DOMException (W3C DOM Core object)
var node = document.getElementsByTagName('h1').item(0); var refnode = node.nextSibling; var newnode = document.createTextNode('That is why you fail.'); node.insertBefore(newnode, refnode);
The example above shows an
insertBefore operation that will fail, because
refnode is not a child of node. That
operation produces the following exception in Opera:
Inline script thread Error: Unhandled Exception: [Object DOMException] code: 8 message: NOT_FOUND_ERR
DOMException interface represents a processing error,
for example when trying to create an invalid DOM, or passing a
non-existent node as an argument to node manipulation methods. An
exception is raised when an operation is impossible to perform, ie. in
The DOM does not define an exception for every possible error that might occur, for example syntax errors in arguments are not included, and in such cases an implementation will use its own error reporting mechanism to deal with them.
In practise, what we find is that most browsers implement DOM
exceptions as part of their native mechanism, passing the exception
code and message as the details of the error, along with any
additional information the browser is able to provide (such as line
Internet Explorer does not implement this
interface, and uses its native error reporting syntax only; for example,
the example above would throw
Invalid argument). In XML
a more informative description will be given — for this example,
Insert position Node must be a Child of the Node to insert
Safari 1.3 and 2 do not report the error
name, only the error code. However this is not documented as a bug
because the specification does not define error names as properties of
The interface defines
ExceptionCode integers — exposed through the
code property — to refer to each type of error;
these are defined by the following constants:
- If an index is negative, or larger than the allowed value; for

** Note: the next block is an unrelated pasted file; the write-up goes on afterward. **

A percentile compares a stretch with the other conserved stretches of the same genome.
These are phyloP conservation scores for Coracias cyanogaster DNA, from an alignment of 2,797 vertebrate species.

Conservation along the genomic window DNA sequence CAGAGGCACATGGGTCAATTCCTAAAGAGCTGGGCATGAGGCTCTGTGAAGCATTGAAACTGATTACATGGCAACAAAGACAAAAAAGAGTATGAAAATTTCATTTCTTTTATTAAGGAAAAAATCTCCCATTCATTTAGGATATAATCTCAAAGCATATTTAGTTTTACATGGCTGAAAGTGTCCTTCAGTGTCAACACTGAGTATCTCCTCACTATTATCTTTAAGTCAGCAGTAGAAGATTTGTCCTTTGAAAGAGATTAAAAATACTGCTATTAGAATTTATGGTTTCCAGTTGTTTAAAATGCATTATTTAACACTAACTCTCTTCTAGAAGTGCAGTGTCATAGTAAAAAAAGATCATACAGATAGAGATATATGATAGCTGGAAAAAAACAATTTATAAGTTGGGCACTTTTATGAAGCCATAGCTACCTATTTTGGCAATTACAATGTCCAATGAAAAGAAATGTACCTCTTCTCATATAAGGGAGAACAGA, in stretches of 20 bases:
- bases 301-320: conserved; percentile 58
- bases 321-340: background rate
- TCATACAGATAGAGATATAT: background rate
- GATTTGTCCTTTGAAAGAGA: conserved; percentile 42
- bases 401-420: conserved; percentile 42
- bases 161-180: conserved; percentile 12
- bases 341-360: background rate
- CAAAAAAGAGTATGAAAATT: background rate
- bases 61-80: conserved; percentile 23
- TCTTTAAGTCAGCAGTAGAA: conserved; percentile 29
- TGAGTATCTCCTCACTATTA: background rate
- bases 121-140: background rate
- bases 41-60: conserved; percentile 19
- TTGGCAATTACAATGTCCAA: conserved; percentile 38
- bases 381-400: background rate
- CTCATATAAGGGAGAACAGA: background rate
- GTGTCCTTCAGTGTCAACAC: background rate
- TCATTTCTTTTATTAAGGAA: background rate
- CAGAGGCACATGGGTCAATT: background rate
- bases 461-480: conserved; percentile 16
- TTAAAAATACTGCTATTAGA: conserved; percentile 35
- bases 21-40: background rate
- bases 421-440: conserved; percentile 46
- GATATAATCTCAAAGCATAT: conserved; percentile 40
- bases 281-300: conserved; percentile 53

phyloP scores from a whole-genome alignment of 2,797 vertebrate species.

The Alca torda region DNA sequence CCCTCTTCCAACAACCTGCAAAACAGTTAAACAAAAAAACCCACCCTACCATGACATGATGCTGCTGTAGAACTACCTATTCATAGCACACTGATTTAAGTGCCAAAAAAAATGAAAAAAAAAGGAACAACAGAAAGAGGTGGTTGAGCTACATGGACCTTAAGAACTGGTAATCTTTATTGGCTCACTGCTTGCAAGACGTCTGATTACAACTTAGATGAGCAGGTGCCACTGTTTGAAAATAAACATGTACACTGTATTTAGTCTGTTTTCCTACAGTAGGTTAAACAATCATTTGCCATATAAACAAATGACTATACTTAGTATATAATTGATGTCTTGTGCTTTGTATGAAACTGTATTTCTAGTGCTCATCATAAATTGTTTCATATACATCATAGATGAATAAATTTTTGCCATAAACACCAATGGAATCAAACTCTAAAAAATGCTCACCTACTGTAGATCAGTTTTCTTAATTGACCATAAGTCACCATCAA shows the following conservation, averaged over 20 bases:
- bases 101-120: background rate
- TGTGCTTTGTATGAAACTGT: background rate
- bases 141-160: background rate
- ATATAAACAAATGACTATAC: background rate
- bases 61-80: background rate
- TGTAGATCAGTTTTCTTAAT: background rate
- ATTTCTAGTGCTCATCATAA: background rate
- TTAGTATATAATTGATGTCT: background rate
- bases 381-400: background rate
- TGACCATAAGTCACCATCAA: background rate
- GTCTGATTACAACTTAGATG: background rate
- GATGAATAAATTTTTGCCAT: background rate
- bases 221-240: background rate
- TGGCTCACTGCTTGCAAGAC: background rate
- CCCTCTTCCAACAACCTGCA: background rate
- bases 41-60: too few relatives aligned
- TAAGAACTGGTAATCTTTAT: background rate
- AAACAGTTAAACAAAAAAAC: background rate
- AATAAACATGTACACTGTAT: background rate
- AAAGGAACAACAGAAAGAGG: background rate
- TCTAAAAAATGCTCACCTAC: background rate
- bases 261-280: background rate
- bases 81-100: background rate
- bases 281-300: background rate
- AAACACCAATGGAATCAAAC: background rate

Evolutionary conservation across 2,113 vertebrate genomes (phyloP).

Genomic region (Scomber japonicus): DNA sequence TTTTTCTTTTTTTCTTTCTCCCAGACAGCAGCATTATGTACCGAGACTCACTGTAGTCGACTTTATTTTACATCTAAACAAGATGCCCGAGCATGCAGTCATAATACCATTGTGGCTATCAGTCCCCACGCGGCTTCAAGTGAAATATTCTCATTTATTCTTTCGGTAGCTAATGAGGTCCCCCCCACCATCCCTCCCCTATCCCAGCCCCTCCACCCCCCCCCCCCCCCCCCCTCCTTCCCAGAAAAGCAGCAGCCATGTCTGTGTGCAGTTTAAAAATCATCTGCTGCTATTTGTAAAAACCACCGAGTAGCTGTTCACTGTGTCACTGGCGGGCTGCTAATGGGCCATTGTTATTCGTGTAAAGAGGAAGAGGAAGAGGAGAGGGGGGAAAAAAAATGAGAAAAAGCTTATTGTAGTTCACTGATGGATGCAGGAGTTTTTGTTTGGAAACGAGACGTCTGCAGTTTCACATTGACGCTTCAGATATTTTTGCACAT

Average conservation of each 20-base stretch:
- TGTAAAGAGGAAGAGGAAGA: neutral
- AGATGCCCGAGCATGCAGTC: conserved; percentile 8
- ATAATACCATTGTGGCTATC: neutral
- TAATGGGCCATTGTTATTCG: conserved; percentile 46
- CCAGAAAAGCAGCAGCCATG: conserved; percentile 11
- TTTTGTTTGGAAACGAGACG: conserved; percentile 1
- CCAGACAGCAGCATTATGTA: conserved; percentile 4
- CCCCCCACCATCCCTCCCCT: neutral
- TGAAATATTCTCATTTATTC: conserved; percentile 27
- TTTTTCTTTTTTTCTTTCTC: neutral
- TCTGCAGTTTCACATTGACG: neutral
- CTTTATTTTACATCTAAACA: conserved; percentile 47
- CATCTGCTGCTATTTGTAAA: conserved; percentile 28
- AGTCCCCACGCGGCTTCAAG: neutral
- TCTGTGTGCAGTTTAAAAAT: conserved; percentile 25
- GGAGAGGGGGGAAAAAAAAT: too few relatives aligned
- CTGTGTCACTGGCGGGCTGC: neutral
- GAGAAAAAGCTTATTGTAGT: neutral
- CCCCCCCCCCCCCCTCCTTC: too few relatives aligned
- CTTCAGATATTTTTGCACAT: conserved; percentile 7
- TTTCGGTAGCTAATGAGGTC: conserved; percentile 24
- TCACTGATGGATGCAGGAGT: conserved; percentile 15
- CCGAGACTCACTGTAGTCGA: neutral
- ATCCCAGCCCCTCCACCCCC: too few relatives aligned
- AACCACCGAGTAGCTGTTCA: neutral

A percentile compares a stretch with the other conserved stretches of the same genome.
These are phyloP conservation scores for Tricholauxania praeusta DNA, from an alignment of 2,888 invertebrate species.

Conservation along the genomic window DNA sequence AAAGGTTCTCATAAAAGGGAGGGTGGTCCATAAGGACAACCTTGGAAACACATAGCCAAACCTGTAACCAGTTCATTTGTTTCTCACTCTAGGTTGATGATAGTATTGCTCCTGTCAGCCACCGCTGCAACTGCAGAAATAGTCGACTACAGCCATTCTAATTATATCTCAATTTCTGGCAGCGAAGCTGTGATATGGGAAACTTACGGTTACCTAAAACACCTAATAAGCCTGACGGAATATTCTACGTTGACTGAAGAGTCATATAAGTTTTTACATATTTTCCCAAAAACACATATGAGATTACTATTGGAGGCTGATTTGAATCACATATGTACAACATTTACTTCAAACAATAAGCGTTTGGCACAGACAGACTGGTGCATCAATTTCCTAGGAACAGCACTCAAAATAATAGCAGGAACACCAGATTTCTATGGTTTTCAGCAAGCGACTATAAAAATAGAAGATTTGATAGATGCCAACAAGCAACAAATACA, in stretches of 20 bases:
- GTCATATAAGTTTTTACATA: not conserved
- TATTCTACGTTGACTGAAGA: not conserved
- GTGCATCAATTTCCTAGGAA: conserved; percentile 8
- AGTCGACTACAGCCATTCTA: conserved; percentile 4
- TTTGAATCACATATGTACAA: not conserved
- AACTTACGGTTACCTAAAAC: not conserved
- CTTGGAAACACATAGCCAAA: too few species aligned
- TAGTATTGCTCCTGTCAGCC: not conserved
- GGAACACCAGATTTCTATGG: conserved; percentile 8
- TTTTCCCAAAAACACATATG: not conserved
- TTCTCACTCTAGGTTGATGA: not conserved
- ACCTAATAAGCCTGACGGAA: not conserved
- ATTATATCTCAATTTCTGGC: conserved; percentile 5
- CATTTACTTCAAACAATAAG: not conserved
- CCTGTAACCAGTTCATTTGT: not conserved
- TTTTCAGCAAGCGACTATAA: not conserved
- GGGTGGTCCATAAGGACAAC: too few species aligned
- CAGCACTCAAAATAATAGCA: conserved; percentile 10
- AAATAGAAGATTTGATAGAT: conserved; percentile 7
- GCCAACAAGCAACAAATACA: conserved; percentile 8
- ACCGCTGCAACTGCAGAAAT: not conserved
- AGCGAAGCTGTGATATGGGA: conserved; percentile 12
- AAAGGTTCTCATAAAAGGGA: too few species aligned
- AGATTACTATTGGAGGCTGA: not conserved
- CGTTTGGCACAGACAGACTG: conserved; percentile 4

splitTextwith an offset argument larger than the length of the string.
- The specified character data is too large for a
DOMString. The size limit is implementation dependent, and not defined by the DOM (see DOM Core for details of each browser's limit).
- This node is not allowed to have children of the new node's
type, or the new node is already an ancestor of this node; for
example, attempting to append an
Elementnode to a
- Attempted to use a node in a document other than the one that
created it; for example, using
appendChildwith a reference to a child node from another
Document, rather than importing it first (using
- An illegal or invalid character is specified in a string that has limitations, such as an element name1.
- Data has been specified for a node that doesn't support data;
for example an
Elementnode does not itself contain data, it has child nodes which contain data.
- Attempted to modify a node that cannot be modified; for example, appending to a node that is readonly.
- The referenced node does not exist; for example using
insertBeforewith a child node that is not a child of the reference node.
- The implementation does not support the specified operation; for example, when attempting to use a method of a node that is known but not implemented, an implementation may throw this error.
- Attempted to add an attribute that's already in use; for
setAttributeNodewith a reference to an
Attrthat is already in use on another
Element, rather than cloning it first (using
- Attempted to use an object that is not useable; this error is generally only thrown by an implementation when it's not able to perform a specific operation for internal reasons.
- In invalid or illegal string has been specified; for example
selectorTextproperty of a
CSSStyleRulewith an invalid CSS value.
- Attempted to modify a node's type; for example, setting the
cssTextproperty of a
CSSRulewith a value that does not match the original rule's type (eg. setting style-rule values for an at-rule).
- An operation conflicts with the namespace rules; for example,
createElementNSwith a malformed qualified name2.
- A property or operation is not supported on the specified node;
for example, attempting to use the
CSSPrimitiveValueon a CSS property that doesn't contain a float value.
In this Section
1 Names in XML can contain letters, numbers, underscores, periods (full stop) and hyphens; they cannot begin with a number, period or hyphen. They can also contain colons, however since colons are used in namespaces their more general use is discouraged.
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